[Breaking this into three parts because there is a lot of good stuff to read. And I need a vacation.
Recently a friend told me he’s been to more funerals than he has weddings. He told me that life is a gift; it’s no guarantee. I think that’s true, and while I have a tendency to feel guilty about the fact that I exist while the environment goes to shit and small children die of preventible diseases, I choose to feel grateful rather than guilty. Besides, what’s a better response to a gift?
Celebration. Thank you to everyone who participated in celebrating this blog’s 100th post. Reading your responses made me feel really
guilty grateful to have you in my life. Thank you. Today honestly feels like a second birthday. And now, THE READERS!
Benjamin ‘gopher padfoot’ Wegner]
Being with my family and having them tell me about their lives is the happiest time for me.
[How do you use your time? What’s a ‘typical’ day?]
My typical day is rising by 6:00 a.m. After coffee I read the paper, check email and say my morning prayers. I pray The Lord takes care of our family, gives grandpa a good day.
Right now my healing after surgery is changing my activities. When I am healed I will again take the dog for a long walk, go to Yoga class and volunteer with Cosmo at the local hospital and library. I belong to the grief ministry at my Church which has taught me a lot. Also in the Church choir.
[What is most important to you?]
Most important to me is my family. I enjoy to see how all have grown and matured. Being with them and having them tell me about their lives is the happiest time for me. My religion is very important, I need and get strength from my faith.
[Thank you so much, Grandma. For those of you who didn’t catch that, my grandma visits sick children and seniors with her dog, Cosmo. I’m very proud to have such a wise and compassionate grandma- who reads my blog every Monday morning!]
My name is Whitney Peterson, Wide Faced Wendy, or something along those lines…
Memory is a strange beast. Our ability to forge meaning from chaos and contradiction is truly astounding.
[a story (in your own words) about a time you had with me]
I don’t know what I was doing before or after this particular event. I was somewhat successfully (depending on how you define success) balancing on the handlebars of Padfoot’s bike. Or perhaps it was my own kleines Fahrrad. The chilly mist in the air reflected the glow from the streetlights illuminating the cobblestone streets. As we picked up speed, I pictured Padfoot losing momentum and my body smashing to the ground, as it had done twice already in the previous months. A drunken joy and excitement soon clouded my initial panic. It was one of those spontaneous moments when you think to yourself, “I am going to remember this.” I suppose we made it to our destination, but that small window of time is what stands out most. I’d be interested to know if Padfoot remembers this at all.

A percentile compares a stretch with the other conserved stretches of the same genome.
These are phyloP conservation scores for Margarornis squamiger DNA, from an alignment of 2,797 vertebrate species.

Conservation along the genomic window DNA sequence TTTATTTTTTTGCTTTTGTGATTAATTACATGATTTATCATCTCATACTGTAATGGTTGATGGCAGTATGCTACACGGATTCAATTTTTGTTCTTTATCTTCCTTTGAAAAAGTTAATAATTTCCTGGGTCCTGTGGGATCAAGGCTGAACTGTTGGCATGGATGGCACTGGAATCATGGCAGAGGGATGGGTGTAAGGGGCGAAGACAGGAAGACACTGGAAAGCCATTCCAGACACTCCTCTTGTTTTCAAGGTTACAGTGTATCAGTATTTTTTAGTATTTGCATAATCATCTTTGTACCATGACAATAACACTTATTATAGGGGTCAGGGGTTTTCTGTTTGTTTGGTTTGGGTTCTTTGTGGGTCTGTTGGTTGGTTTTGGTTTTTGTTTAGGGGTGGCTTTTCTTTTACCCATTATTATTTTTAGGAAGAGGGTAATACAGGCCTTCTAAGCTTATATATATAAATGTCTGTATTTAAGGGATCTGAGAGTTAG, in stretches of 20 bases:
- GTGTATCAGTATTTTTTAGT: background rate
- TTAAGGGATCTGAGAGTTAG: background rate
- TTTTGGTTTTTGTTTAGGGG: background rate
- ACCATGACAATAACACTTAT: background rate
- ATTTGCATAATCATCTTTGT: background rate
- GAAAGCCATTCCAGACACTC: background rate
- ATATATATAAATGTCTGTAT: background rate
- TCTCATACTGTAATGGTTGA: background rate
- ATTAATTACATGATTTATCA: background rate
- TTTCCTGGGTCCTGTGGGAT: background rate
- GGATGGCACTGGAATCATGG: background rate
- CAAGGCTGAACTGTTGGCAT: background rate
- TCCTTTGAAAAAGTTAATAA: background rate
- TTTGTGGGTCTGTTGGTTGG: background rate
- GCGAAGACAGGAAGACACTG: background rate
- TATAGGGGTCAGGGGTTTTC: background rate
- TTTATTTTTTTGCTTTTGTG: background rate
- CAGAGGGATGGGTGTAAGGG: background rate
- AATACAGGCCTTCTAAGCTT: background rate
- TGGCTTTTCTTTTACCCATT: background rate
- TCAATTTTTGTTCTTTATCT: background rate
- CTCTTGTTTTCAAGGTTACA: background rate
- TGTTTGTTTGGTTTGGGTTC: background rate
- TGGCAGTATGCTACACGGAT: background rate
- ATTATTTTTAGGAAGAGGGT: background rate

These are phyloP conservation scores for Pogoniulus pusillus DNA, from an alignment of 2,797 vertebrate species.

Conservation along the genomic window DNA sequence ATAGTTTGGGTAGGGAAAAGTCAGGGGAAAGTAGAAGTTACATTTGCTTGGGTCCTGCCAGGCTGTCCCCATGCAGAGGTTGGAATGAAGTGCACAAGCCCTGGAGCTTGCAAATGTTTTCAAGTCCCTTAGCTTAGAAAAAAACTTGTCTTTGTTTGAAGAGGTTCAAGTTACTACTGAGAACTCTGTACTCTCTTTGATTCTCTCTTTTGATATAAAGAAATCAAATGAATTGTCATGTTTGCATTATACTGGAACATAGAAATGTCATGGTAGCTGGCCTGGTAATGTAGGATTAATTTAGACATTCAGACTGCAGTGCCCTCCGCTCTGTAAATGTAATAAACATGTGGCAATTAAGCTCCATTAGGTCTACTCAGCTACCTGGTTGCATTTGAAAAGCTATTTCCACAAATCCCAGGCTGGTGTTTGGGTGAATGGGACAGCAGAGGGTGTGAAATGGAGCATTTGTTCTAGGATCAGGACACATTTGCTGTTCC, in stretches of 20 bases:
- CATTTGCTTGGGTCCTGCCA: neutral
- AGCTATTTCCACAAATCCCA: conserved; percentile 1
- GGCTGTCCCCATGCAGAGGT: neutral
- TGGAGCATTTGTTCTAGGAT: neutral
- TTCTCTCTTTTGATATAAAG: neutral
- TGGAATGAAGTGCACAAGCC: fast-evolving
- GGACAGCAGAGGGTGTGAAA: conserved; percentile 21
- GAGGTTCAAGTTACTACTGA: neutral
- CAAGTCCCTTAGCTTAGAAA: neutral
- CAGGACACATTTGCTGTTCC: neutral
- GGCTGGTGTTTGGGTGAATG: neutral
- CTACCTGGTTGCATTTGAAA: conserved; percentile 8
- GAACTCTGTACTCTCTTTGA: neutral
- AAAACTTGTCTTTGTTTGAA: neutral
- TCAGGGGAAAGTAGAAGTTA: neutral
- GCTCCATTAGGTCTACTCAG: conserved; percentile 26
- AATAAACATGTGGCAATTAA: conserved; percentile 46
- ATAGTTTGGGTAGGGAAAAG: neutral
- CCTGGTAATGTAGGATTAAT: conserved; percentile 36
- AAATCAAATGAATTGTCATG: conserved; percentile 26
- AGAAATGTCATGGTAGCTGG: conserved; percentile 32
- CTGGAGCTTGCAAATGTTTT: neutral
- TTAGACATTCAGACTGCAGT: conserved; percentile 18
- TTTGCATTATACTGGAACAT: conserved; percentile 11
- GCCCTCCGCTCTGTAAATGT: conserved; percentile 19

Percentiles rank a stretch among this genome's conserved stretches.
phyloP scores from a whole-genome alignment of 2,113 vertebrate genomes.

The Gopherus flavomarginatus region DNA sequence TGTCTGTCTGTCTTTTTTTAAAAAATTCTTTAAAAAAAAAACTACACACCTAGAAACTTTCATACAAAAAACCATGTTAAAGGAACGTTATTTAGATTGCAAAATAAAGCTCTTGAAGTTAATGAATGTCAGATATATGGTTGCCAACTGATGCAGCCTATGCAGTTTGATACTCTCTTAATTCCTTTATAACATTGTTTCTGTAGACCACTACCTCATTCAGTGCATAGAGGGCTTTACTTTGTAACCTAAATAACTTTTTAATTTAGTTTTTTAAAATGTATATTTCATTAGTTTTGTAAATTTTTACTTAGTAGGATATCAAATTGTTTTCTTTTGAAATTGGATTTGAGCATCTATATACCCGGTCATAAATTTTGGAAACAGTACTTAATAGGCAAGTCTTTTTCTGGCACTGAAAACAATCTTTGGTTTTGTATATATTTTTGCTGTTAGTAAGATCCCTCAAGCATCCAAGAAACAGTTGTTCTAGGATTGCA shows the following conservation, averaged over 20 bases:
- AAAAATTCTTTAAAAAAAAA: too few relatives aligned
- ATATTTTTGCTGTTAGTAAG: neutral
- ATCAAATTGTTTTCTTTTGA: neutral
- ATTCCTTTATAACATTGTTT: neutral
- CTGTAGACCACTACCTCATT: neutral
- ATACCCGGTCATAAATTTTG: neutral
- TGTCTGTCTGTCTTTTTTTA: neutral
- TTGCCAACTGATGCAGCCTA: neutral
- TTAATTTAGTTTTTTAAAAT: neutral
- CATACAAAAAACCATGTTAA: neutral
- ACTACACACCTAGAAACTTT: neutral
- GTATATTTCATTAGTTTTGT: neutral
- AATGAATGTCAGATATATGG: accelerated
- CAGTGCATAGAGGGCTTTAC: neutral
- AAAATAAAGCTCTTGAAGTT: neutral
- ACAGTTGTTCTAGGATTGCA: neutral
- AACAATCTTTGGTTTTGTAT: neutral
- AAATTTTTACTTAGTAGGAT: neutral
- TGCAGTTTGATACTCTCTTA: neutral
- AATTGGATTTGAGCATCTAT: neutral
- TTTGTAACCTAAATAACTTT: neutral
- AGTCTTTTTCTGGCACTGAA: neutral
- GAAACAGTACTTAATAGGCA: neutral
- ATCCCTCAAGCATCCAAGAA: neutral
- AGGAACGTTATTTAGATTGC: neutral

[I remember. It was night- and as you say- frosty. We were past that tunnel, the one under the train tracks where during the daytime people sold flowers and cheap pastries. We were headed somewhere far enough that walking seemed dissatisfying. I suggested you ride on my handlebars and was baffled by your ready assent. The hardest part was what you described, but what I remember most vividly was riding along the limestone path at a steady clip past two Germans who were looking at us with unconcealed admiration. Boy was I drunk. Haha!]
[your favorite blog post]
I liked time is not wasted if it’s deliberate because I have also been on at least two dates with myself at the Chicago Cultural Center [you have!?]. Even though it is geographically located in an ideal location for tourists/self-daters, the place seemed somehow forgotten [right!?]. I believe it used to be the old central library [it was]. Part of me wishes it were still filled with books [me too]. I also enjoyed reading The Man Who Couldn’t Cry. I was compelled by the way you wrote with awareness of your inner conflict which later manifests in regret. Perhaps regret is most significant when we know we will regret our actions at that very moment of indecision [omg yes]. You also wrote a post about your experience tripping on acid, I believe, for multiple weeks through finals?? Solid work. Perhaps I shouldn’t be impressed [a couple of my professors weren’t either]. All in all, you have a strong honest voice that emerges through your writing. Keep it up.
[what you are doing with your life]